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Details & Cataloguing

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Bridget Riley
B.1931
THE IVY PAINTING
signed and dated '98 on the lower right side; also signed, dated 1998 and inscribed on the canvas overlap; further signed, dated 1998, titled and inscribed on the stretcher bar
oil on linen
114 by 72.5cm.; 44¾ by 28½in.
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Provenienza(e)

Commissioned for The Ivy Restaurant, 1998

Nota a catalogo

Riley’s breakthrough black and white paintings of the early 1960s create an intense optical experience which revolves around the dissolution of the surface of the painting, to the point that it appears to exist in a space somewhere between the viewer and the canvas. These paintings seem to point you away from the surface, to light. She began to introduce colour into her work in the late 1960s and her paintings became more about syncopations of colour and hue that repeat, vary, then return. Initially she was restricted to two or three colours, arranged in vertical stripes – one resonating against the other in a long, sustained note. However, as Riley has always worked empirically – rather than to any mathematical system – it didn’t take long for her to push the boundaries of her vocabulary, through increasing the number of colours and their various densities. The growing complexity of her colour arrangements required a fundamental change in form. In 1987 Riley adopted a new compositional format by dividing the surface of her paintings vertically and diagonally, to create a geometric multiplicity of ‘zigs’ (as they are known as in her studio). To more fully explore the spatial advances and recessions afforded by her chosen hues and the new crystalline shapes enabled her to dramatically shatter the picture plane into a myriad of variegated hues. She said, 'Eventually I found what I was looking for in the conjunction of the vertical and diagonal...This conjunction was the new form. It could be seen as a patch of colour - acting almost like a brush mark. When enlarged, these formal patches became coloured planes that could take up different positions in space' (The Artist, quoted in Bridget Riley Flashback, Hayward Gallery, London, 2009, p.18).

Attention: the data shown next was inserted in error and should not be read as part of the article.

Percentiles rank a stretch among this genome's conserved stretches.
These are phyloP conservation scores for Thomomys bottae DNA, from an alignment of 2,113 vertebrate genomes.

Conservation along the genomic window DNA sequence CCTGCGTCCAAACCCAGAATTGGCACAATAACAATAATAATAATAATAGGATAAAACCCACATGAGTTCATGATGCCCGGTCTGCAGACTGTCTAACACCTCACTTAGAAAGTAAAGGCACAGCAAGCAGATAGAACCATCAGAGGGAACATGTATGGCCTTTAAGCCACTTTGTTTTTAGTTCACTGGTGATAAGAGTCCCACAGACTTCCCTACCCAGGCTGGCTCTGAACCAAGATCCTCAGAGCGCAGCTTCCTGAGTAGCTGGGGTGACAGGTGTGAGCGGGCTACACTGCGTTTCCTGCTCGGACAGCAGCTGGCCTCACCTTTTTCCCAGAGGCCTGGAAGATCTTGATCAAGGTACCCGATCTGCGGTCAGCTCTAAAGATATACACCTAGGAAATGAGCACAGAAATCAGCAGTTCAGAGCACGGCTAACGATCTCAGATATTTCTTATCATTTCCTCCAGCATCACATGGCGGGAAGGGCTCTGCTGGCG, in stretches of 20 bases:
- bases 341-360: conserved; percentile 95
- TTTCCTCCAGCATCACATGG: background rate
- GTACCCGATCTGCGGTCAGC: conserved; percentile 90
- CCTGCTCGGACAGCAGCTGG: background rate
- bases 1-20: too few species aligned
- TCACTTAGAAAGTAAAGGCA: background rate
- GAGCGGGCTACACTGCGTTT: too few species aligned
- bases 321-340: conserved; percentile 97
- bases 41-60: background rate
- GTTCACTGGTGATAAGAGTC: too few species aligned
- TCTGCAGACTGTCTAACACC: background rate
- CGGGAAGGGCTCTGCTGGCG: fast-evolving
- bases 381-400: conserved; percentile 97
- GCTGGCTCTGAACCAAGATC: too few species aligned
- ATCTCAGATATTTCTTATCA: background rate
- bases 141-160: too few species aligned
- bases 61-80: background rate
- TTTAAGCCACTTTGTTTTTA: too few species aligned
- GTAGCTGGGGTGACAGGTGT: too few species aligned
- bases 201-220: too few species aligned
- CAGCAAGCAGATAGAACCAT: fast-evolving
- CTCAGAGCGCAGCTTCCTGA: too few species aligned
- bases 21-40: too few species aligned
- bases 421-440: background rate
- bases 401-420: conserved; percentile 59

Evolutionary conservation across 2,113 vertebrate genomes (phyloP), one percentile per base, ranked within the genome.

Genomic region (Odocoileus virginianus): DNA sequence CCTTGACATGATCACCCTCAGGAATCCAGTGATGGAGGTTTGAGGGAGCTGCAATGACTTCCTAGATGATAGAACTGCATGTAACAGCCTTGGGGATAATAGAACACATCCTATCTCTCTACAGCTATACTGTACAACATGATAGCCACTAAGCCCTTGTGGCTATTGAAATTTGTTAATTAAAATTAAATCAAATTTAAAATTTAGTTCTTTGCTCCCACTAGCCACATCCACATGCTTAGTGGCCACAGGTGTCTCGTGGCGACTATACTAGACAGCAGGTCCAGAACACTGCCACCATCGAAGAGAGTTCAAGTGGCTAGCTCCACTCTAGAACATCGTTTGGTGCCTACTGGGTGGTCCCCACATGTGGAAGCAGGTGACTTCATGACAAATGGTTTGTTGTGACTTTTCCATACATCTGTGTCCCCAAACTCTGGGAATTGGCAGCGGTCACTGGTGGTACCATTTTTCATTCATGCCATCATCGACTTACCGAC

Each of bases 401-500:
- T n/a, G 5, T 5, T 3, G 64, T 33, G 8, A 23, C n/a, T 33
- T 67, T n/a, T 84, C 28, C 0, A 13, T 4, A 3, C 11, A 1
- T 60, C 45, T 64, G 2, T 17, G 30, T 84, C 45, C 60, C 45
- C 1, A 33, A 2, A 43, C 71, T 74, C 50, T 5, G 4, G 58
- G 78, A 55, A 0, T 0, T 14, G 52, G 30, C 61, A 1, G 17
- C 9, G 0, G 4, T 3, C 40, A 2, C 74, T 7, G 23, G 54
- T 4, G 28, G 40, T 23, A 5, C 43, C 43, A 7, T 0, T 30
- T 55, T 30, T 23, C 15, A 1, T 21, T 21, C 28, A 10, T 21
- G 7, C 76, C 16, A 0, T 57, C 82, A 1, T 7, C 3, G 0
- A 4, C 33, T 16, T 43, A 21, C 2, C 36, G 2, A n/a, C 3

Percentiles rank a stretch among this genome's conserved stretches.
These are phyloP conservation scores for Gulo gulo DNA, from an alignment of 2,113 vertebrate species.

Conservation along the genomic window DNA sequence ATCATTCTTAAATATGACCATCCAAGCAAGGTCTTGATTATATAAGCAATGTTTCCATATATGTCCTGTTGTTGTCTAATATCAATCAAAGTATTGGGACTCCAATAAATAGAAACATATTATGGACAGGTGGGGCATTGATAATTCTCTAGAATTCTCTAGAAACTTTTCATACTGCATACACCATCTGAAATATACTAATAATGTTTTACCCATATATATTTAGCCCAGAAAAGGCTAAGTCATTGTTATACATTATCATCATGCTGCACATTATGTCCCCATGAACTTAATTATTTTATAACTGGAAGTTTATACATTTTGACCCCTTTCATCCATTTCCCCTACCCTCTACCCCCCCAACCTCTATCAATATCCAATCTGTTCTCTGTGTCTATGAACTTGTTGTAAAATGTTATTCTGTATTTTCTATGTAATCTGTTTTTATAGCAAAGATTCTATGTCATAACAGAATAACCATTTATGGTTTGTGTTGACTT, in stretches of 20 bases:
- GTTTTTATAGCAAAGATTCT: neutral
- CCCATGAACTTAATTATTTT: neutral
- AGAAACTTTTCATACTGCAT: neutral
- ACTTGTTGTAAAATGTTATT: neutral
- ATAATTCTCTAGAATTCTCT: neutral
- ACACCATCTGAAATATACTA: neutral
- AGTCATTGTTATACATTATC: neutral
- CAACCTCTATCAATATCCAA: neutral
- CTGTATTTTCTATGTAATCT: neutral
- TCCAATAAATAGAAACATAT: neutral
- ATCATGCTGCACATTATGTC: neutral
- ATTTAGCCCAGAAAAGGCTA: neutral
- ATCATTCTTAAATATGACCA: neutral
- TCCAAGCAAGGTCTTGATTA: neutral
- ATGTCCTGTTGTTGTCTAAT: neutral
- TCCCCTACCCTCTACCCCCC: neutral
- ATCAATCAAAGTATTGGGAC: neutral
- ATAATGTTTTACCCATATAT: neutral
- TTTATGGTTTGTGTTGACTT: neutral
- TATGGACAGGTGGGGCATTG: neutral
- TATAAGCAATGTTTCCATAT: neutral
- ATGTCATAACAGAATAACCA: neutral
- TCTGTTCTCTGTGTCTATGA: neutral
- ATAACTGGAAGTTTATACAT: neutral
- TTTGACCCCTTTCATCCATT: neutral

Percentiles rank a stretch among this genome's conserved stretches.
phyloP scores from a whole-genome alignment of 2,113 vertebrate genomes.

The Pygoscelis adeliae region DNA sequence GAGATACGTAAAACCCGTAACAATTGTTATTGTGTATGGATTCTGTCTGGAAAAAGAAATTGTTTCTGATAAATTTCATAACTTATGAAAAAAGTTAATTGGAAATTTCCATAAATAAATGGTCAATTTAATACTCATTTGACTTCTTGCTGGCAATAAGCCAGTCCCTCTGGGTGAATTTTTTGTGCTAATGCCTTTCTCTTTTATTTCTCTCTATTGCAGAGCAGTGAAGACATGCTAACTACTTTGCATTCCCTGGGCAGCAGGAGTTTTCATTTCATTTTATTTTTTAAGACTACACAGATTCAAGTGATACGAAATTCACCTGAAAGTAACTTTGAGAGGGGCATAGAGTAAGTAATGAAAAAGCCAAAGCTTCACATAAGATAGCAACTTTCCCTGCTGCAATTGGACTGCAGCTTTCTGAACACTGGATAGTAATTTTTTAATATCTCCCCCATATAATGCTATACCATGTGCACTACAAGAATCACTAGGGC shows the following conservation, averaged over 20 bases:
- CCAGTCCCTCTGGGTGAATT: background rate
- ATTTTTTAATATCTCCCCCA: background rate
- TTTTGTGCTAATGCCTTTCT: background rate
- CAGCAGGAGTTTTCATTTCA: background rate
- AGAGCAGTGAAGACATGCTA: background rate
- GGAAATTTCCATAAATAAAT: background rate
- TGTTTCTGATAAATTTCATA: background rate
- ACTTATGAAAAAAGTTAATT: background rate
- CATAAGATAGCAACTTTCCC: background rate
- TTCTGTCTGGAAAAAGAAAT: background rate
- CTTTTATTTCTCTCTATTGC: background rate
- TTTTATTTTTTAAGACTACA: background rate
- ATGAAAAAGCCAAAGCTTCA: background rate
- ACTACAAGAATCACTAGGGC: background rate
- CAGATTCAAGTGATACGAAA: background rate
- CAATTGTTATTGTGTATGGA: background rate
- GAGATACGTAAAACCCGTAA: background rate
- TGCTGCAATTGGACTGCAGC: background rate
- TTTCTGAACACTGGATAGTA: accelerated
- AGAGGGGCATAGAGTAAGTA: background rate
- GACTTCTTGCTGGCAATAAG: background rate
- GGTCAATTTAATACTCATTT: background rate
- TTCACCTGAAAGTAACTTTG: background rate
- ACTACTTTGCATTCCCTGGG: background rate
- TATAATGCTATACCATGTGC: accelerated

The ‘zig’ paintings occupied Riley throughout the late 80s and 90s and resulted in a series of paintings with sharply articulated lines, a multitude of densities and unstable areas of refracting light. The complexity of the colour relationships in these works is formidable. Some of the colours exist in as many as twenty different shades in a single painting. A principal difficulty of this kind of composition is that of creating a unified and balanced field of visual sensation, which, at the same time, is organised dynamically in terms of individual colours. The position of each of these elements is carefully judged in terms of correspondence, contrast and proportion. This creates what Riley, who is herself a wonderful and profound writer on colour and perception, describes as the ‘repetition, contrast, calculated reversal and counterpoint’ that ‘parallels the basis of our emotional structure’ (The Artist, 'Perception is the Medium' (1965), reprinted in Robert Kudielka (ed.), The Eye's Mind - Bridget Riley, Collected Writings 1965-1999, Thames and Hudson, London,1999, p.66).

The Ivy painting demonstrates Riley's success in relating similar and contrasting colours in a way that sustains a saturated intensity of colour across the entire picture plane. It is executed on a smaller scale than most in the ‘zig’ paintings. In fact, Riley may have purposefully made it this size with its position in the restaurant in mind. It hung above table 32, on the ground floor. Its composition seems to mirror the diamond-shaped lattice and brilliant colour of the restaurant’s iconic stained glass windows, which flanked either side of the panelled wall on which the painting hung. The present picture must be one of Riley’s last ‘zig’ paintings, as towards the end of the 1990s she began to soften and curve the sharp angles. The forms become larger.  Extreme close-ups of the winding helices of the 1960s ‘wave’ works are now refracted though a counterpoint vertical geometry, the same underlying grid of verticals and diagonals that Riley has always used to construct her work now brought to the surface.

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